Forget “intelligence failures”; Israel’s failure to anticipate October 7 was a political failure to understand the consequences of a violent system of oppression that leading international and Israeli human rights organizations have branded as apartheid.

      Twenty years ago, former Knesset Speaker Avrum Burg warned of the inevitability of violent backlash. “It turns out that the 2,000-year struggle for Jewish survival comes down to a state of settlements, run by an amoral clique of corrupt lawbreakers who are deaf both to their citizens and to their enemies. A state lacking justice cannot survive,” he wrote in The International Herald Tribune.

      Even if the Arabs lower their heads and swallow their shame and anger forever, it won’t work. A structure built on human callousness will inevitably collapse in on itself.… Israel, having ceased to care about the children of the Palestinians, should not be surprised when they come washed in hatred and blow themselves up in the centers of Israeli escapism.

      Israel could kill 1,000 Hamas men a day and solve nothing, Burg warned, because Israel’s own violent actions would be the source of a replenishing of their ranks. His warnings have been ignored, even as they’ve been vindicated many times over. That same logic is now playing out on steroids in the destruction being visited on Gaza. The grinding structural violence Israel expected Palestinians to suffer in silence meant that Israeli security was always illusory.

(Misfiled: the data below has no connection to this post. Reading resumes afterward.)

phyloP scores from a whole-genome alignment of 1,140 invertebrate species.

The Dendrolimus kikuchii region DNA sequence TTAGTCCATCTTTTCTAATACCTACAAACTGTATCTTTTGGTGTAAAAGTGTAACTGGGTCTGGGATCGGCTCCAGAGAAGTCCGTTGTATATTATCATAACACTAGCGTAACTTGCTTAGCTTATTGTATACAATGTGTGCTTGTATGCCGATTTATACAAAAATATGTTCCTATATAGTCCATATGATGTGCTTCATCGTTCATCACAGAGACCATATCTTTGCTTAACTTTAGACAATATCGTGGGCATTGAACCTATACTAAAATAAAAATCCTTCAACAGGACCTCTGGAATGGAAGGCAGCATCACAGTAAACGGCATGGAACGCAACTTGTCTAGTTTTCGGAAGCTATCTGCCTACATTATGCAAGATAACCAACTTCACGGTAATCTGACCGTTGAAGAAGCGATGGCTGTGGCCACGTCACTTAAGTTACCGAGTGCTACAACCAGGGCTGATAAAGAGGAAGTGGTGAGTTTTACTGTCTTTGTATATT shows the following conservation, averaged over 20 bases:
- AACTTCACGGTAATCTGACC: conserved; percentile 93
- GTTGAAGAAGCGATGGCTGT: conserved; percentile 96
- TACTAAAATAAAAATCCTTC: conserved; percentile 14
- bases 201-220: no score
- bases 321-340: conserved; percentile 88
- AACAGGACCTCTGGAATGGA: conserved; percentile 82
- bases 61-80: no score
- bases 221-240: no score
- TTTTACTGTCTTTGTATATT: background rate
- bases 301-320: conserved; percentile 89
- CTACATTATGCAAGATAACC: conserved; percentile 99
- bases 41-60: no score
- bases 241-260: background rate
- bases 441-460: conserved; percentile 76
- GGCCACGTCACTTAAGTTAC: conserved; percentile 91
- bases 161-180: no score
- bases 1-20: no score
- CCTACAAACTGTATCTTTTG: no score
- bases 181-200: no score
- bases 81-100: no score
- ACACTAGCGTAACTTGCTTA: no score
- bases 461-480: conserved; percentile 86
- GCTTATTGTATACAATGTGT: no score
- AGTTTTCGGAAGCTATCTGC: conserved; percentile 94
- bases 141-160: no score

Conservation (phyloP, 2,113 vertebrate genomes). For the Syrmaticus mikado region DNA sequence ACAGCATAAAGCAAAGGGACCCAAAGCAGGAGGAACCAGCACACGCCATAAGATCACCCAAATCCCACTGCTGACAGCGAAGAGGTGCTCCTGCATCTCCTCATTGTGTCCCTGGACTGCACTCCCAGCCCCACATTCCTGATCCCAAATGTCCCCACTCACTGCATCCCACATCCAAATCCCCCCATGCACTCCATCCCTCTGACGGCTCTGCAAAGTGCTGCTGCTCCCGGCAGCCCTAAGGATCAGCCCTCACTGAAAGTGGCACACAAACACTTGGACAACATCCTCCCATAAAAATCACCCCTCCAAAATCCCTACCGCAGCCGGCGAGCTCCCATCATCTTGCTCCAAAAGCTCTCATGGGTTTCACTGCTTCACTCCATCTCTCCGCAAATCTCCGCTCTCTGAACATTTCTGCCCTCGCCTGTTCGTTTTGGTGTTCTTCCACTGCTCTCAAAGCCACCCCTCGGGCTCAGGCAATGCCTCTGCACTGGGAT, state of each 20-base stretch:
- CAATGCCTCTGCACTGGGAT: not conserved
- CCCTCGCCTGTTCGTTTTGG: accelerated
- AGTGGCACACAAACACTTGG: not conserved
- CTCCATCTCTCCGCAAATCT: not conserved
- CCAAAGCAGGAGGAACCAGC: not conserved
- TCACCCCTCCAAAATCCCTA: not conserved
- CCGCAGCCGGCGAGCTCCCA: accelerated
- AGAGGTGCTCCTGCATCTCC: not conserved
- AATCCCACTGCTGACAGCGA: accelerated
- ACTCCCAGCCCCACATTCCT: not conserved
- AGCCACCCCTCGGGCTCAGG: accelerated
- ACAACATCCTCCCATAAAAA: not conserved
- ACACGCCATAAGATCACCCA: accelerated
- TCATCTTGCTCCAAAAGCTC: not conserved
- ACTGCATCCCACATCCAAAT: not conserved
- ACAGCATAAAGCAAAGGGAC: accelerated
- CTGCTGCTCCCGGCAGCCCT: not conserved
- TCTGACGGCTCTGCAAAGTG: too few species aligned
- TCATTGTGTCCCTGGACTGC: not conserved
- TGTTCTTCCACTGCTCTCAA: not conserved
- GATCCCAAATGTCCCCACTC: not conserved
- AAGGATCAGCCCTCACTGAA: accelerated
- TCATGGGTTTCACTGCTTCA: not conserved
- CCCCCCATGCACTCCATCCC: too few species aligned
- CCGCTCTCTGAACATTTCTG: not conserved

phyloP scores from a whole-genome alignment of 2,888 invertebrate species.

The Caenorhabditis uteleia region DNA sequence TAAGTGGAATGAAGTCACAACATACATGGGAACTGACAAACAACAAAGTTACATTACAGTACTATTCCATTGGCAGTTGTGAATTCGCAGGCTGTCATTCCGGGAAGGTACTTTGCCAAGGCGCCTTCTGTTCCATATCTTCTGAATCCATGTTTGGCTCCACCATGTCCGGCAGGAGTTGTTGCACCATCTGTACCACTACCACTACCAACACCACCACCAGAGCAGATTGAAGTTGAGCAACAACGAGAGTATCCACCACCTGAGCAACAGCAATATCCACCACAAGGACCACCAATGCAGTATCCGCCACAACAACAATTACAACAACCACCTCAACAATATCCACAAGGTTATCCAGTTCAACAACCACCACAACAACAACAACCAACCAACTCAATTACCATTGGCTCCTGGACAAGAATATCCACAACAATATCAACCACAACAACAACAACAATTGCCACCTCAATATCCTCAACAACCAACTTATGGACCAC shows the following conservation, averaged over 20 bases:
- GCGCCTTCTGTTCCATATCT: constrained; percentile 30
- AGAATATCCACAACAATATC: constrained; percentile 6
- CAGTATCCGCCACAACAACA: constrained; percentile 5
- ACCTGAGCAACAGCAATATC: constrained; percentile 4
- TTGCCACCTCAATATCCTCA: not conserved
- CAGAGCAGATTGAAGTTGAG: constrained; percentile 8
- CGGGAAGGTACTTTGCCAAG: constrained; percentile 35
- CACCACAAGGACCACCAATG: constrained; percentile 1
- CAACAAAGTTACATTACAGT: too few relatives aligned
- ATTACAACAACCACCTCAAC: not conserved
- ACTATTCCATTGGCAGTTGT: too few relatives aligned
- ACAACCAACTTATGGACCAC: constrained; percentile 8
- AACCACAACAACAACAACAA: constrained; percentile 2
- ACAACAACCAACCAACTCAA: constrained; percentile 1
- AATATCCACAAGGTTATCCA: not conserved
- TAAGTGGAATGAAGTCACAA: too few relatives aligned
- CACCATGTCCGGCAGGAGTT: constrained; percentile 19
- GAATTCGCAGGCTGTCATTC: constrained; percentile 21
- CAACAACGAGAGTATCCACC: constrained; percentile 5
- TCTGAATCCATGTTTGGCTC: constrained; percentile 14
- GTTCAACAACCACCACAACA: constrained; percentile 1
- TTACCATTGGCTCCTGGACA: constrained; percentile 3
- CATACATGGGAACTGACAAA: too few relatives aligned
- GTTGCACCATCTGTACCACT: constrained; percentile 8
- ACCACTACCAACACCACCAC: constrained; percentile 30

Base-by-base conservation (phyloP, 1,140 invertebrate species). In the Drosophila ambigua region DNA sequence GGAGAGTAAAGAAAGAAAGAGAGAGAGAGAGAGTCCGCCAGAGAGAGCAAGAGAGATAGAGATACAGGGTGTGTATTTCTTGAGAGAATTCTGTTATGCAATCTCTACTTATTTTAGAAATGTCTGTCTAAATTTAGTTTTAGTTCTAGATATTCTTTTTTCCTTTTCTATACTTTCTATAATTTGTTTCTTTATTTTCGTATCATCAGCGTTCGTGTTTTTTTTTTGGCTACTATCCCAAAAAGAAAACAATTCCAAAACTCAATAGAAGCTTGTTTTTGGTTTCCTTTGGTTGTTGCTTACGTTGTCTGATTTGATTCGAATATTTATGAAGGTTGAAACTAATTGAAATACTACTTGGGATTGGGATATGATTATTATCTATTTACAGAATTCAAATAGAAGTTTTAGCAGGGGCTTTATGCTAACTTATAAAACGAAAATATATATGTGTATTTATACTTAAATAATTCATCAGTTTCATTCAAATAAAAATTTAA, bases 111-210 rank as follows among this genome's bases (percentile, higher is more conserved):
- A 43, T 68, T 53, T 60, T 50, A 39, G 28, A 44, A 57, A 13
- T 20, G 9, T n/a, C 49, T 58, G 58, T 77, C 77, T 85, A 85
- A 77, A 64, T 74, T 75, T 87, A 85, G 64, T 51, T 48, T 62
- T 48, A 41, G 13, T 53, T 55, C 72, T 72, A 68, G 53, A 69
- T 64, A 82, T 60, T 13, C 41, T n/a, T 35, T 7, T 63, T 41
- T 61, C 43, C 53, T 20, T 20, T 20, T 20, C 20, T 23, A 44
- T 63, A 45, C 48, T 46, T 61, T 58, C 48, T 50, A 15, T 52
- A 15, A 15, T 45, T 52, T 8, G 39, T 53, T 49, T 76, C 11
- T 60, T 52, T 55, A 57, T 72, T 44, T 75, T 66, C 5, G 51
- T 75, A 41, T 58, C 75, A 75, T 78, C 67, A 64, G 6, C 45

The weeks since October 7 have affirmed that there can be no return to the status quo ante. This was likely Hamas’s goal in staging its deadly attacks. And even prior to this, many in Israel’s leadership were openly calling for the completion of the Nakba, the ethnic cleansing of Palestine; now those voices have been amplified.

      Late November’s mutually agreed humanitarian pause saw Hamas release some hostages in exchange for Palestinians held in Israeli jails and an increase in humanitarian supplies entering #Gaza. When Israel resumed its military onslaught and Hamas returned to launching rockets, it was clear that Hamas has not been militarily defeated. The mass slaughter and destruction Israel has wrought in Gaza suggests an intention to make the territory uninhabitable for the 2.2 million Palestinians who live there—and to push for expulsion via a militarily engineered humanitarian catastrophe. Indeed, the IDF’s own estimate is that it has so far eliminated less than 15 percent of Hamas’s fighting force. This in a campaign that has killed more than 21,000 Palestinians, mostly civilians, 8,600 of them children.

      October 7 and Palestinian politics